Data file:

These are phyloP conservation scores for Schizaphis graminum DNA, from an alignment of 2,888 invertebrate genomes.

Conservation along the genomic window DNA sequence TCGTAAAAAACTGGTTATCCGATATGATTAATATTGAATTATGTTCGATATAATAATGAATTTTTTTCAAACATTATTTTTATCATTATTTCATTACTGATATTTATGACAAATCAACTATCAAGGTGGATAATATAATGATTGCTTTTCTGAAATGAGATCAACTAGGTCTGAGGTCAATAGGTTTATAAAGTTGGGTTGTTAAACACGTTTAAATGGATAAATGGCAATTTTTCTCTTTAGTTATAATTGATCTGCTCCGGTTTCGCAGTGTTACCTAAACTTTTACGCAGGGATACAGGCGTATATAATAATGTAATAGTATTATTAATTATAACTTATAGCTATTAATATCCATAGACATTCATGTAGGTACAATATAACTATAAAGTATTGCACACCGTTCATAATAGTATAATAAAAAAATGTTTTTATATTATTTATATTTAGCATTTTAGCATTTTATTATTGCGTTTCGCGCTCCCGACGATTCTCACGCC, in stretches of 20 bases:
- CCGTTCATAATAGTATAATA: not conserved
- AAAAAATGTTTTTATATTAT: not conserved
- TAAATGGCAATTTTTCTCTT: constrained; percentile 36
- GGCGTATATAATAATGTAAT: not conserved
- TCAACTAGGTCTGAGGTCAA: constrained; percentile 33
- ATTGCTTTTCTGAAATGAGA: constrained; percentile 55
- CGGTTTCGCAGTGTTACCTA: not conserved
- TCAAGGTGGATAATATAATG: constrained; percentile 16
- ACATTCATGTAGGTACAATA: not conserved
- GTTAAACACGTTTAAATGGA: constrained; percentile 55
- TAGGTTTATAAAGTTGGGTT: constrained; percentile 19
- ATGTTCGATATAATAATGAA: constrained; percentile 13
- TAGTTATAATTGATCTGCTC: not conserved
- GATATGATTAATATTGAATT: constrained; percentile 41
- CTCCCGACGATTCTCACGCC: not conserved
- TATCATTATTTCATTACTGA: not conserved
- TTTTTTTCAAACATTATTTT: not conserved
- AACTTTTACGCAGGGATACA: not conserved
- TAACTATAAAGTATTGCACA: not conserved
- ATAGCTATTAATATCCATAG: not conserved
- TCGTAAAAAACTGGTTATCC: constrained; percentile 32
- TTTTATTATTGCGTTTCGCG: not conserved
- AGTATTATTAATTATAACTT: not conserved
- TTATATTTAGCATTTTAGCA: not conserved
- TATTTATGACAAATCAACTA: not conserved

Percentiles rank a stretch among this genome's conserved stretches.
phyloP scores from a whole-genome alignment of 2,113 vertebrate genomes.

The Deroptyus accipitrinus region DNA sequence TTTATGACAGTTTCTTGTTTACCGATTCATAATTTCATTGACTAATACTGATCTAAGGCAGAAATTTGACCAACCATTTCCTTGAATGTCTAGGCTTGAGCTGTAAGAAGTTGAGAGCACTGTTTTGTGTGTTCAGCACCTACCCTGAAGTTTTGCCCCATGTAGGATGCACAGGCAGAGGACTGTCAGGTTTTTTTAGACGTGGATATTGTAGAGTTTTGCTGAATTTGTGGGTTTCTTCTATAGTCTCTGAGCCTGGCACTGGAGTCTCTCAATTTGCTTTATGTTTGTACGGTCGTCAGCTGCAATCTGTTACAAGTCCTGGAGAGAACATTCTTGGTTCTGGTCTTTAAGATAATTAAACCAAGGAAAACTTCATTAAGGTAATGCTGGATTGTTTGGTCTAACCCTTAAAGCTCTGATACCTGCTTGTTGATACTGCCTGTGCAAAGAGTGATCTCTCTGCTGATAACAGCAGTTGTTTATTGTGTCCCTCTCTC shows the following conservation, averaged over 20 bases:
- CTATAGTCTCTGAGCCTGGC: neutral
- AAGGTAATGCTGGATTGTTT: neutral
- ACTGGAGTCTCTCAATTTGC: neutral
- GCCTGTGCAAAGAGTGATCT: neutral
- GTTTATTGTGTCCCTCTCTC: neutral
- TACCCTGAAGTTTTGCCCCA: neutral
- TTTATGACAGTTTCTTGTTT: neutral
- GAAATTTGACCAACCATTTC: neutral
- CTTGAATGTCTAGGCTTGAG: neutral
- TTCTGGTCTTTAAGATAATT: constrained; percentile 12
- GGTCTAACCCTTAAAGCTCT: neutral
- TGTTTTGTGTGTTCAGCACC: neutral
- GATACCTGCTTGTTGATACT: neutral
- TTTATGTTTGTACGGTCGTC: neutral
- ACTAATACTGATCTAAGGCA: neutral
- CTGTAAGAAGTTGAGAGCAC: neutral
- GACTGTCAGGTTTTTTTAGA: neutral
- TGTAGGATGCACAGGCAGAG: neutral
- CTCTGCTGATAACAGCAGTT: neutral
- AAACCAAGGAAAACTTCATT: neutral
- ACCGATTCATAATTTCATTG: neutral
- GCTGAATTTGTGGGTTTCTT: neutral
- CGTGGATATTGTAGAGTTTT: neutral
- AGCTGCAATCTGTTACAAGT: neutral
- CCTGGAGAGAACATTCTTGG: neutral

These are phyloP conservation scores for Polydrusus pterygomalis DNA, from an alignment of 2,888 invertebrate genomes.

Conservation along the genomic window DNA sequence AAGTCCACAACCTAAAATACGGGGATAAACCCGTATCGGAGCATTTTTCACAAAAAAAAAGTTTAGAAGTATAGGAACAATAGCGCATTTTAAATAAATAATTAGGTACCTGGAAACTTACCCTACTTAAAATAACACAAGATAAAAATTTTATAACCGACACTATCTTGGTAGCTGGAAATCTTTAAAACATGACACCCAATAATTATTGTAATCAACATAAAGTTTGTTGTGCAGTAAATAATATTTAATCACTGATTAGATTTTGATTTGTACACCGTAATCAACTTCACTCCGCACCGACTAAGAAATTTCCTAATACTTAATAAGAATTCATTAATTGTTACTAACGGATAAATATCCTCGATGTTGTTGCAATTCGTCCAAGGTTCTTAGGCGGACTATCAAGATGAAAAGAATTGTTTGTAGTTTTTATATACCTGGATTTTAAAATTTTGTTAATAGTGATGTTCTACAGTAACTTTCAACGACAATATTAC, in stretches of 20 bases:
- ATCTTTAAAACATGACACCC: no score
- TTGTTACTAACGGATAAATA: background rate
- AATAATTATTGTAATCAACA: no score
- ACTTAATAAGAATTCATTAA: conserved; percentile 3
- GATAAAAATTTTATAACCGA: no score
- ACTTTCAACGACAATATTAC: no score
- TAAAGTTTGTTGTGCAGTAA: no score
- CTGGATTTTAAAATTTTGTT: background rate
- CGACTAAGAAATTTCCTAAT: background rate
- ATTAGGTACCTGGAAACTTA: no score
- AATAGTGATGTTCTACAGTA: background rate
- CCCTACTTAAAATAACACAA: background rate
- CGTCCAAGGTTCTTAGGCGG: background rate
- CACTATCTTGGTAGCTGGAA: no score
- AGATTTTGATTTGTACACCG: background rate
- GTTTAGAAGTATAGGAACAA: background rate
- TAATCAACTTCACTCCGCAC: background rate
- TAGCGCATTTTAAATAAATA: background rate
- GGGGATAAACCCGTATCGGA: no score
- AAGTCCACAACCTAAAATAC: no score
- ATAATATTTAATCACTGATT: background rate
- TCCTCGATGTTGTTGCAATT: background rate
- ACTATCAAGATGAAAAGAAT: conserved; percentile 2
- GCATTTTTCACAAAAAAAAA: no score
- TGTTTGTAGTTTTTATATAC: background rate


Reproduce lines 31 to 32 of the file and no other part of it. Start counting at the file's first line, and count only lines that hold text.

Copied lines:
- CTATAGTCTCTGAGCCTGGC: neutral
- AAGGTAATGCTGGATTGTTT: neutral